All through your life, you’re making all kinds of decisions. And whether consciously or not, you make those decisions by following a personal decision-making process—one that has developed over the years and become a consistent pattern that is grounded in your thinking preferences.
The buying decision, like any decision someone makes, is also directly related to the way a person thinks. It only stands to reason, then, that if you can get inside your customer’s head and have a better understanding of how they think—what they focus on, what catches their attention and how they got through the process of thinking through a decision—then you’ll be way ahead of the game when you’re in a selling situation.
For a quick and simple way to get inside a prospect or customer's head and understand their mental processes, try using the Whole Brain® Model, a metaphor for how people tend to use their brains and how our thinking works.
Whether you’re in a sales role or you’re a marketer who wants to better connect with and appeal to your customers, there are four benefits to using this model:
- Information. To truly understand people, you can't just look at their behaviors, because it just doesn’t give you enough information. Especially in today’s pressure-filled world, behaviors can be variable depending on the situation. The Whole Brain® Model reveals the thinking "engine" behind any buying decision and puts observable behaviors into an actionable context. Even better, when you have a large or diverse audience, it gives you the information you need to hit all the “thinking bases” so you can address the needs of all the decision-makers involved.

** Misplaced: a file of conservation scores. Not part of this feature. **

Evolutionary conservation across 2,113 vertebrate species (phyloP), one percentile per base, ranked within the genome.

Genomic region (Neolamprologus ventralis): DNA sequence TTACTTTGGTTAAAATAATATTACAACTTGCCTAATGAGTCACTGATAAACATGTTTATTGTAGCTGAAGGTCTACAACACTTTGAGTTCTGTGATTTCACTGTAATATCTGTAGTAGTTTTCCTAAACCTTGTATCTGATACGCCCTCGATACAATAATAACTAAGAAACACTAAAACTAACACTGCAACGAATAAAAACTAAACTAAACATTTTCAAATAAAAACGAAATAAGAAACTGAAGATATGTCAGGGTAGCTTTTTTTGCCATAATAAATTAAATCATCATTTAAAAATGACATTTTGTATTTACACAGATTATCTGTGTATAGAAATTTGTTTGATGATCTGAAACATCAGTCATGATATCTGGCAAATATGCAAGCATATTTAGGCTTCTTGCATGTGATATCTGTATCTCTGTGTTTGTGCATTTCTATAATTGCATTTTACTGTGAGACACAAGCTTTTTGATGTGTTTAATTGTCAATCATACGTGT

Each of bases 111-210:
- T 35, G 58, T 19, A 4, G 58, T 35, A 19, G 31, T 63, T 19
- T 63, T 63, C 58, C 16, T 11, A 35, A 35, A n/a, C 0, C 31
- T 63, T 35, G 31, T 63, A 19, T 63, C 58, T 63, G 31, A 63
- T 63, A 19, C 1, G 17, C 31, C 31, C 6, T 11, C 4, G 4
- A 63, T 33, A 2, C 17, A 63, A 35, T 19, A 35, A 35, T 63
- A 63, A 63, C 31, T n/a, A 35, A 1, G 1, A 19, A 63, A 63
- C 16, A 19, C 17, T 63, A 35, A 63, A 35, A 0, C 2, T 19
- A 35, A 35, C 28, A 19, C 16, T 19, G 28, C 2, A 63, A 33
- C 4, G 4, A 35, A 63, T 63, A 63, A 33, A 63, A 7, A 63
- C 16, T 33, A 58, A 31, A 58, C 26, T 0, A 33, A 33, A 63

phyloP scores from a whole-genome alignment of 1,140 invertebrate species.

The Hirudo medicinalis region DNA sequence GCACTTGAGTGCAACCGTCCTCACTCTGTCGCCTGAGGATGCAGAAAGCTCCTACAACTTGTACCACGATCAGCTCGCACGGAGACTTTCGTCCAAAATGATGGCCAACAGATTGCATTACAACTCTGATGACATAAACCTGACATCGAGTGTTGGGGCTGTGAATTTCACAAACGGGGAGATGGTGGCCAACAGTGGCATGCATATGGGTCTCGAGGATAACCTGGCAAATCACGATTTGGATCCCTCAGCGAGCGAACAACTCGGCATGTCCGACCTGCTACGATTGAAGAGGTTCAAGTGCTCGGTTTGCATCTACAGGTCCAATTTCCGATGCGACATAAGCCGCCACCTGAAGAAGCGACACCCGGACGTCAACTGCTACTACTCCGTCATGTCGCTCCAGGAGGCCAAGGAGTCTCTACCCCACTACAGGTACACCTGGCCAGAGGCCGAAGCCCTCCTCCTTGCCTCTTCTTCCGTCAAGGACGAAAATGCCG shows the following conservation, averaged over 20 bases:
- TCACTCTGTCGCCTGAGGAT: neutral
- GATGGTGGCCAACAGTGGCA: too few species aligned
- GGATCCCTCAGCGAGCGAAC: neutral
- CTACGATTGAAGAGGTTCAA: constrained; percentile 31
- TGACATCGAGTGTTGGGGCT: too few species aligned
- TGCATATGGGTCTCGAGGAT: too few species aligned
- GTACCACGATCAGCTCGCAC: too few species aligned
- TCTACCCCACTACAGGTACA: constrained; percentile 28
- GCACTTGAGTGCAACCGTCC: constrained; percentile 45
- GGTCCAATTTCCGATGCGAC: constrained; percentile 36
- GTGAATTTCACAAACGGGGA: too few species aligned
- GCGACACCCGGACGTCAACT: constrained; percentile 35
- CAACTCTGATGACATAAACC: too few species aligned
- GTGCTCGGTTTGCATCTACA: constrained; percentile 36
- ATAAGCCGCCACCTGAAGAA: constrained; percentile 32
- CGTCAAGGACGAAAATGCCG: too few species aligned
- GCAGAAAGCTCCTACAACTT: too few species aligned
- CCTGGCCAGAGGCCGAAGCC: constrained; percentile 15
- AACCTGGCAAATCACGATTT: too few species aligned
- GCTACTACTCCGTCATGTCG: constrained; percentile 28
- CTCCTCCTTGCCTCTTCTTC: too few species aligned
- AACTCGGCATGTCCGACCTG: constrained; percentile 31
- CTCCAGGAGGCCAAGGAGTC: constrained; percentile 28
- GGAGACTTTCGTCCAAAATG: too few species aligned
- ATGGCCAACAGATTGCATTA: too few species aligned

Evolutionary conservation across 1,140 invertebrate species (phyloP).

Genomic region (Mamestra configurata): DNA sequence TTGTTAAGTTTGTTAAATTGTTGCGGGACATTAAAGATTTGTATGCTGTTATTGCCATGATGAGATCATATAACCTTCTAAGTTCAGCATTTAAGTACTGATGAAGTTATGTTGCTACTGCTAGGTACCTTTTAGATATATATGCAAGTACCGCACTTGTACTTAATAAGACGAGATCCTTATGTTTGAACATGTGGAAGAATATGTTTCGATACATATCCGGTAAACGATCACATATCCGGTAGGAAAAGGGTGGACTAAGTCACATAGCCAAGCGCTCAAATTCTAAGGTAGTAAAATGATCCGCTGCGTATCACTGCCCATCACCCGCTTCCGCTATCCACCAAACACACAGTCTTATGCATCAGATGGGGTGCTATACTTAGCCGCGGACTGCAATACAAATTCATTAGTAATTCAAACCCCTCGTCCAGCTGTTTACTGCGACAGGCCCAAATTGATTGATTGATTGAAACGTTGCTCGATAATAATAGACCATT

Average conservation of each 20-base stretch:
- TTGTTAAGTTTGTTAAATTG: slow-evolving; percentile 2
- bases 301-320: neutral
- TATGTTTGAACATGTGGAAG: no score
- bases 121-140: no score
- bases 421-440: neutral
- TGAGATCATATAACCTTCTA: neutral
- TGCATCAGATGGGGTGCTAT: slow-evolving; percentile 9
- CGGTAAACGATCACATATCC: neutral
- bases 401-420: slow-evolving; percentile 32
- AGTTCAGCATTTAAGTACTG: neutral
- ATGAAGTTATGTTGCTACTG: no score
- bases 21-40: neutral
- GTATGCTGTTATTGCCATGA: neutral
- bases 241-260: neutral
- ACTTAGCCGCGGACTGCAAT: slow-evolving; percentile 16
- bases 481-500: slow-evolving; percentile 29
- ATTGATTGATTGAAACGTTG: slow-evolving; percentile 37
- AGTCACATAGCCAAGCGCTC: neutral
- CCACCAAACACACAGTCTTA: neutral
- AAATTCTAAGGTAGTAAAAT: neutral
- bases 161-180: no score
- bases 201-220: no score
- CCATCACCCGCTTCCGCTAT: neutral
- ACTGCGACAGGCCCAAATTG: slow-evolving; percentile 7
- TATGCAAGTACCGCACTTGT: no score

- Authenticity. You don’t have to adopt a new sales system or be someone you’re not to practice Whole Brain® Thinking. Instead, using the model will enrich your existing system and sales processes by helping you understand how and why people decide to buy. Don't throw away your current sales methods or change who you are. Just build on your current anchor points using a Whole Brain® approach.
- Solutions. You can also use the model to get a better handle on your own thinking process and diagnose any challenges that you encounter during the sales cycle. The clarity that brings can help you and your sales manager drill down to problems and solve them.
- Speed. When buyer and seller align at the deep level of thinking, they accelerate the sales process. Bottom line: It makes the buying decision easier, faster and more value-oriented for everyone involved.
Put it to Work: Selling the Whole Brain® Way
Want an easy way to get started? Think REPS! Follow these tips to sell more effectively to different thinkers:
Results. The blue quadrant in the upper left part of the model represents the mental processes involved in analyzing data. People who prefer this mode of thinking can quickly sift through a lot facts and cut to the chase—the bottom-line results they want to achieve.
TIP: When talking to people with strong preferences in this quadrant, be sure to back up your claims with evidence. The customer or prospect is thinking: "In God we trust; all others must have data."